The Lower Thames Crossing is being driven in part by the desires of the Dubai government who own ‘DP World’. The latter constructed the London Gateway container port on the south Essex shore of the Thames. The profit that Dubai aims to generate off this investment depends upon truck movements too and from the terminal, which in turn depend upon the proposed Lower Thames Crossing.
But the pursuit of a ‘frictionless system’ in itself creates friction and there is already strong opposition to the Lower Thames Crossing and the threat that it poses to the habitat of the marshes and the homes of those of us in Kent and Essex who live close to the scheme. The fields and ditches that the tunnel would destroy on the Kent side have SSSI status* and are in part owned by the RSPB. The Gravesend neighbourhood that the planned entrance motorway would thunder past is Denton. Already one of the poorest communities in the region, it would be hit by a new wave of air pollution.
If it did go ahead, the day and the night would be split by the constant roar of combustion engines as the traffic hurtles under the river heading north and south. The feeding grounds of the Swallows would be treated as a tabula rasa, the land and animals rendered into non-beings by the drive for capital reproduction. We live now in the hiatus waiting for the government’s decision, but if it does decide drive it through, determined friction, relentless resistance, will be unleashed.
Opposition to the Lower Thames Crossing in North Kent is linked to the fight against the Silvertown Tunnel that is planned to pass under the Thames near Woolwich, and the opposition to the proposed expansion of Heathrow. All of these massive concrete constructions aim to further facilitate, and entrench, a distinct image of London, as a site of international finance capital.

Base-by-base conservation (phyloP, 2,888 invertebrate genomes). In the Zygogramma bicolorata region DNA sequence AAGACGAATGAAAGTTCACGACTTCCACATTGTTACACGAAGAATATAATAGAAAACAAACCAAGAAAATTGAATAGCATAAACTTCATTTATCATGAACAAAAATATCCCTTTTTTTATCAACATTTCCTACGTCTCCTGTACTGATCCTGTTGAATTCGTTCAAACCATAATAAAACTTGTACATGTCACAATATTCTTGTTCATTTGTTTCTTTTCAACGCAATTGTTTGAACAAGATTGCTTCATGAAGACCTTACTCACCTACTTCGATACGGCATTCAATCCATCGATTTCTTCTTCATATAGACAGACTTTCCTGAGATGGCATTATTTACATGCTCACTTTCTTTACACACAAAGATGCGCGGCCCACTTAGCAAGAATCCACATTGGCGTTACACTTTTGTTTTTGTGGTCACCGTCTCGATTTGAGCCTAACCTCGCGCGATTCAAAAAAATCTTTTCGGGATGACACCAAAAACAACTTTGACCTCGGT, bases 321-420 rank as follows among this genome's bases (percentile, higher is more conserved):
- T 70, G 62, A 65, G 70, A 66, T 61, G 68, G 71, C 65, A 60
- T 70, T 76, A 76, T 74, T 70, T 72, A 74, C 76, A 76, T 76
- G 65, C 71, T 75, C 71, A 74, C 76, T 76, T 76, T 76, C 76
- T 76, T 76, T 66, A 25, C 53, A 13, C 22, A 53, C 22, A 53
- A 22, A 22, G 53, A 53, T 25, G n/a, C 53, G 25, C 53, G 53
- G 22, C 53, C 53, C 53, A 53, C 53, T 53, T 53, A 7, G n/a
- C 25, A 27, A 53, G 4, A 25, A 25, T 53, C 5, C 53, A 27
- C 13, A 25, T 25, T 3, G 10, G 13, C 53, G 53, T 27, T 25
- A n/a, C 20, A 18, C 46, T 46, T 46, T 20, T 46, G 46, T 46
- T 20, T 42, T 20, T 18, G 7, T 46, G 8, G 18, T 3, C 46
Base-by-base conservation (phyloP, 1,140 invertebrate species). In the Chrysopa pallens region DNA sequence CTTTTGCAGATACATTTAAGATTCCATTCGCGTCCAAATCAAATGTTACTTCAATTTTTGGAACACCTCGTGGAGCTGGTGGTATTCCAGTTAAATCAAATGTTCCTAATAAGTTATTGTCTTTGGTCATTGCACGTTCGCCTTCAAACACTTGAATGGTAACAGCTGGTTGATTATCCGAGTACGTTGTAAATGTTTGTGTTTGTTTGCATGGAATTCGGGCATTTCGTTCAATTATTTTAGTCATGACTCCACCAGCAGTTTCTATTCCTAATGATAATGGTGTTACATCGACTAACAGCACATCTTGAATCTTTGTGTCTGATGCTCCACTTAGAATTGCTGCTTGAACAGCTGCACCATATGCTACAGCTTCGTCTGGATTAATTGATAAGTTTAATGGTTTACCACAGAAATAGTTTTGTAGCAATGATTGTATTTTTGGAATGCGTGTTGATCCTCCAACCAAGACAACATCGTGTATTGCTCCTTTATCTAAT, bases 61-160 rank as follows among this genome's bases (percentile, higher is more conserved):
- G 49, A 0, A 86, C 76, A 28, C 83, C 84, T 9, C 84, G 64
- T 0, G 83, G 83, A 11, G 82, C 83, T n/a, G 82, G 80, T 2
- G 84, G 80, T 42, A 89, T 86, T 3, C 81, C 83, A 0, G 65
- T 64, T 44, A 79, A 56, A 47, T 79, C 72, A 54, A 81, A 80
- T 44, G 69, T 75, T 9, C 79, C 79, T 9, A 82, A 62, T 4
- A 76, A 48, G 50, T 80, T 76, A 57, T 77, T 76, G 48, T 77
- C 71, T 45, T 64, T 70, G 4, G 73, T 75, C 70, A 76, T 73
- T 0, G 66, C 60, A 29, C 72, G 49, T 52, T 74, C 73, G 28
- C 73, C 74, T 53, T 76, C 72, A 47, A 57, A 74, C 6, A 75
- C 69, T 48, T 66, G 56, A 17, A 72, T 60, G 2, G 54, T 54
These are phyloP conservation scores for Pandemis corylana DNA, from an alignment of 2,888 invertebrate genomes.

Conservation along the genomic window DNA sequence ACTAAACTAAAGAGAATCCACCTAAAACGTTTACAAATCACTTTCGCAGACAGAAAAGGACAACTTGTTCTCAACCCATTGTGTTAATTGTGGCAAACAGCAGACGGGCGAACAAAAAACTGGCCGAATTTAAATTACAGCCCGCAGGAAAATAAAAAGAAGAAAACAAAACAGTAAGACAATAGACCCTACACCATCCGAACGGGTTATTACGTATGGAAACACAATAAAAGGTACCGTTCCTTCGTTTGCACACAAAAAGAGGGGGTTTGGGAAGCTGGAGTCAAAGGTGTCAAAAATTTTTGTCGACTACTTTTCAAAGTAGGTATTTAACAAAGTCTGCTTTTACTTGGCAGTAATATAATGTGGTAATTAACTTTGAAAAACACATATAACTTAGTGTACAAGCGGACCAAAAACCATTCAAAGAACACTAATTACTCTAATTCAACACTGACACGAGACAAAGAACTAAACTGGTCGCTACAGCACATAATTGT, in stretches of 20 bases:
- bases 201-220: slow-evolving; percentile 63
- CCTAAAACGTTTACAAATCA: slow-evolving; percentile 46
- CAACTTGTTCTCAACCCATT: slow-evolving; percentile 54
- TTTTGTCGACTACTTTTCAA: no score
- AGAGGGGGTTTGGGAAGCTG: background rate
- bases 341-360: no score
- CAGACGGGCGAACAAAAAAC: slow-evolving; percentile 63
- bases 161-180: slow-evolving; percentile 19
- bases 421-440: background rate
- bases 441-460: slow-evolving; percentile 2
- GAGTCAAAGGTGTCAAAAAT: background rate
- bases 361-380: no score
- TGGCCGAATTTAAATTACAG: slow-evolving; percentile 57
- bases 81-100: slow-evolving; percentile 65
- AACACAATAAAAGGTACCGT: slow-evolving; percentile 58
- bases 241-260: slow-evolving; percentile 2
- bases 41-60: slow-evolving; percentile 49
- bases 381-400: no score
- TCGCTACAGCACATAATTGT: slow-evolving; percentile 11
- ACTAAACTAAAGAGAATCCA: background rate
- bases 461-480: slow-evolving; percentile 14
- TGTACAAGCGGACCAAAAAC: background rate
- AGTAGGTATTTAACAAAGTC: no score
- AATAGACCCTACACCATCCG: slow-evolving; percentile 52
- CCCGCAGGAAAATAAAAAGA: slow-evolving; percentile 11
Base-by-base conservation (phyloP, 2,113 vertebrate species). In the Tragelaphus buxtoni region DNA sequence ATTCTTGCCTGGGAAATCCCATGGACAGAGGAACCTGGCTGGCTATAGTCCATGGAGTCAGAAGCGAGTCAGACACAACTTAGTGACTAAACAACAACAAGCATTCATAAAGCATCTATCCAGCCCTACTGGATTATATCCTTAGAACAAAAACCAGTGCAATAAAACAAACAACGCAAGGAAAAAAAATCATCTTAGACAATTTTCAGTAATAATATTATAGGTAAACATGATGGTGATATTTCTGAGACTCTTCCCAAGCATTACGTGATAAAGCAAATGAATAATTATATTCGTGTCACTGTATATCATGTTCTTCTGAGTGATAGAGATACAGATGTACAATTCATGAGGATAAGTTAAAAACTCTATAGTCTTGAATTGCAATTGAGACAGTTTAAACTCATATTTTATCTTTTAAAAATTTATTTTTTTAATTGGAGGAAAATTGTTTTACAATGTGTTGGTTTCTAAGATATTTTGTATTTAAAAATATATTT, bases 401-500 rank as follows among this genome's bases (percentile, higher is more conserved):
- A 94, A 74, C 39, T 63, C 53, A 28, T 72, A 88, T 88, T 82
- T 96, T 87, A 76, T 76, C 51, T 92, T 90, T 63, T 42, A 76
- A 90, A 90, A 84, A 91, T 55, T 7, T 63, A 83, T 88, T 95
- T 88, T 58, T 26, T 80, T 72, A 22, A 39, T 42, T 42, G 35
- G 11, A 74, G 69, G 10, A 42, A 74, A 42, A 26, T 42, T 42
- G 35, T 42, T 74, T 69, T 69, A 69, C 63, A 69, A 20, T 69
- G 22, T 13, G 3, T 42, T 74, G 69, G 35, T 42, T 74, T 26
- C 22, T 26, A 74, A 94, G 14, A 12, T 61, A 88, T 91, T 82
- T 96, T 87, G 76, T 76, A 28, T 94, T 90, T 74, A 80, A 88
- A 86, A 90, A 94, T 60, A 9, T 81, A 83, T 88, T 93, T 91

Why should the beloved space of the marshes of the Lower Thames and the lungs and sleep of the people of Denton and elsewhere be destroyed for the benefit of international finance? Why should this place be turned into a non-space, a space of capital reproduction? Why should the government and Treasury of the UK assist in this process rather than care for the citizens of this country, both human and other species?
But when I think of the resistance to the Lower Thames Crossing I’m put in mind of the long struggle against the M11 link road in the 1990s, and the successful battle to prevent a road scheme being built through Oxleas Wood in Greenwich. The residents of the Hoo Peninsula have successfully fought off two international airports and a refinery, so there is little reason to suppose they cannot successfully defeat the proposed Crossing.
All the more so because this, like Heathrow expansion and La Zad in France, is a ‘Red Line’ in the struggle to prevent Climate Change. The proponents of the scheme say that we need to have ‘boldness of vision’ to deal with ‘the traffic problem of Dartford Bridge’. But what the climate justice movement propose is the boldness of vision to say that traffic needs to be radically constrained and the passage out of fossil fuels speeded up.
The planners want to spend £6 billion trying to keep the trucks in motion. We say, we want to expend every effort we can to keep the transition to the post-Carbon world in motion. And inspiration comes from the unfailing migration of the Swallows overhead.
*Site of Special Scientific Interest
Thanks to Jane Trowell & Anne Robbins